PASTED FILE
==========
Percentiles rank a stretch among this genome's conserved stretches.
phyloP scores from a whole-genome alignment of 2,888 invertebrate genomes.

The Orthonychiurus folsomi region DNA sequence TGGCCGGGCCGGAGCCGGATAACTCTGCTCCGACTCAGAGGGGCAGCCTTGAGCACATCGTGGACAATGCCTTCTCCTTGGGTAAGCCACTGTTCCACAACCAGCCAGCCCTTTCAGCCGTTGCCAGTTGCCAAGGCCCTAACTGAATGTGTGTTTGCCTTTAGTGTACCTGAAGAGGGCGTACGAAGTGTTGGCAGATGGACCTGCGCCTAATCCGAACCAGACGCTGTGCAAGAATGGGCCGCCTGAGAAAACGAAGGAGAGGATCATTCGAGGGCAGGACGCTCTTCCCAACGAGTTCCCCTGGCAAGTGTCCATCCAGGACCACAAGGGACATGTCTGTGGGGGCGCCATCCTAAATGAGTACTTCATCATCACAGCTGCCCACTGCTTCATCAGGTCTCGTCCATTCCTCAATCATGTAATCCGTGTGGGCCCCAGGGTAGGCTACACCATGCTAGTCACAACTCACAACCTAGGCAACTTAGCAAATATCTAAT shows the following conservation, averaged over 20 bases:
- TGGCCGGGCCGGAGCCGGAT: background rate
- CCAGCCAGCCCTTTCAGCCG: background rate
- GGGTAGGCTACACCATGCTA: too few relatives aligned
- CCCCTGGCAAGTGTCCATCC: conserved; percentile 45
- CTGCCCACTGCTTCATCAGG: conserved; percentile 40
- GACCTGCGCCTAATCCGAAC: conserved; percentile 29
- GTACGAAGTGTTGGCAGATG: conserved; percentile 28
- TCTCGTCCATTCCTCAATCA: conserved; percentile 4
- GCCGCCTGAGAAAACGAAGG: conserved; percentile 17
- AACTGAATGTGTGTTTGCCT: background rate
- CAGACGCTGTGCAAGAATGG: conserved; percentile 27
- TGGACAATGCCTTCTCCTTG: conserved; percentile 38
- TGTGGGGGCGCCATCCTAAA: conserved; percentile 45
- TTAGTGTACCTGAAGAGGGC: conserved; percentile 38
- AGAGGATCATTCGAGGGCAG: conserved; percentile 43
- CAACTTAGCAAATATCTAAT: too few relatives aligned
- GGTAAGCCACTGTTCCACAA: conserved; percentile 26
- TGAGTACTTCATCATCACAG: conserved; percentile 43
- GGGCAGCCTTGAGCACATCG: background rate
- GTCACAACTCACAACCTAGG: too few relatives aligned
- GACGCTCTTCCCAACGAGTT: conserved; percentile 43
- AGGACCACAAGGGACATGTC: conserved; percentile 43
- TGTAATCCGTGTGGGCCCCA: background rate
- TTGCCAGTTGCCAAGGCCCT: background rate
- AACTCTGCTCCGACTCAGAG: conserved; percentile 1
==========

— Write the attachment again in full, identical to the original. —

Percentiles rank a stretch among this genome's conserved stretches.
phyloP scores from a whole-genome alignment of 2,888 invertebrate genomes.

The Orthonychiurus folsomi region DNA sequence TGGCCGGGCCGGAGCCGGATAACTCTGCTCCGACTCAGAGGGGCAGCCTTGAGCACATCGTGGACAATGCCTTCTCCTTGGGTAAGCCACTGTTCCACAACCAGCCAGCCCTTTCAGCCGTTGCCAGTTGCCAAGGCCCTAACTGAATGTGTGTTTGCCTTTAGTGTACCTGAAGAGGGCGTACGAAGTGTTGGCAGATGGACCTGCGCCTAATCCGAACCAGACGCTGTGCAAGAATGGGCCGCCTGAGAAAACGAAGGAGAGGATCATTCGAGGGCAGGACGCTCTTCCCAACGAGTTCCCCTGGCAAGTGTCCATCCAGGACCACAAGGGACATGTCTGTGGGGGCGCCATCCTAAATGAGTACTTCATCATCACAGCTGCCCACTGCTTCATCAGGTCTCGTCCATTCCTCAATCATGTAATCCGTGTGGGCCCCAGGGTAGGCTACACCATGCTAGTCACAACTCACAACCTAGGCAACTTAGCAAATATCTAAT shows the following conservation, averaged over 20 bases:
- TGGCCGGGCCGGAGCCGGAT: background rate
- CCAGCCAGCCCTTTCAGCCG: background rate
- GGGTAGGCTACACCATGCTA: too few relatives aligned
- CCCCTGGCAAGTGTCCATCC: conserved; percentile 45
- CTGCCCACTGCTTCATCAGG: conserved; percentile 40
- GACCTGCGCCTAATCCGAAC: conserved; percentile 29
- GTACGAAGTGTTGGCAGATG: conserved; percentile 28
- TCTCGTCCATTCCTCAATCA: conserved; percentile 4
- GCCGCCTGAGAAAACGAAGG: conserved; percentile 17
- AACTGAATGTGTGTTTGCCT: background rate
- CAGACGCTGTGCAAGAATGG: conserved; percentile 27
- TGGACAATGCCTTCTCCTTG: conserved; percentile 38
- TGTGGGGGCGCCATCCTAAA: conserved; percentile 45
- TTAGTGTACCTGAAGAGGGC: conserved; percentile 38
- AGAGGATCATTCGAGGGCAG: conserved; percentile 43
- CAACTTAGCAAATATCTAAT: too few relatives aligned
- GGTAAGCCACTGTTCCACAA: conserved; percentile 26
- TGAGTACTTCATCATCACAG: conserved; percentile 43
- GGGCAGCCTTGAGCACATCG: background rate
- GTCACAACTCACAACCTAGG: too few relatives aligned
- GACGCTCTTCCCAACGAGTT: conserved; percentile 43
- AGGACCACAAGGGACATGTC: conserved; percentile 43
- TGTAATCCGTGTGGGCCCCA: background rate
- TTGCCAGTTGCCAAGGCCCT: background rate
- AACTCTGCTCCGACTCAGAG: conserved; percentile 1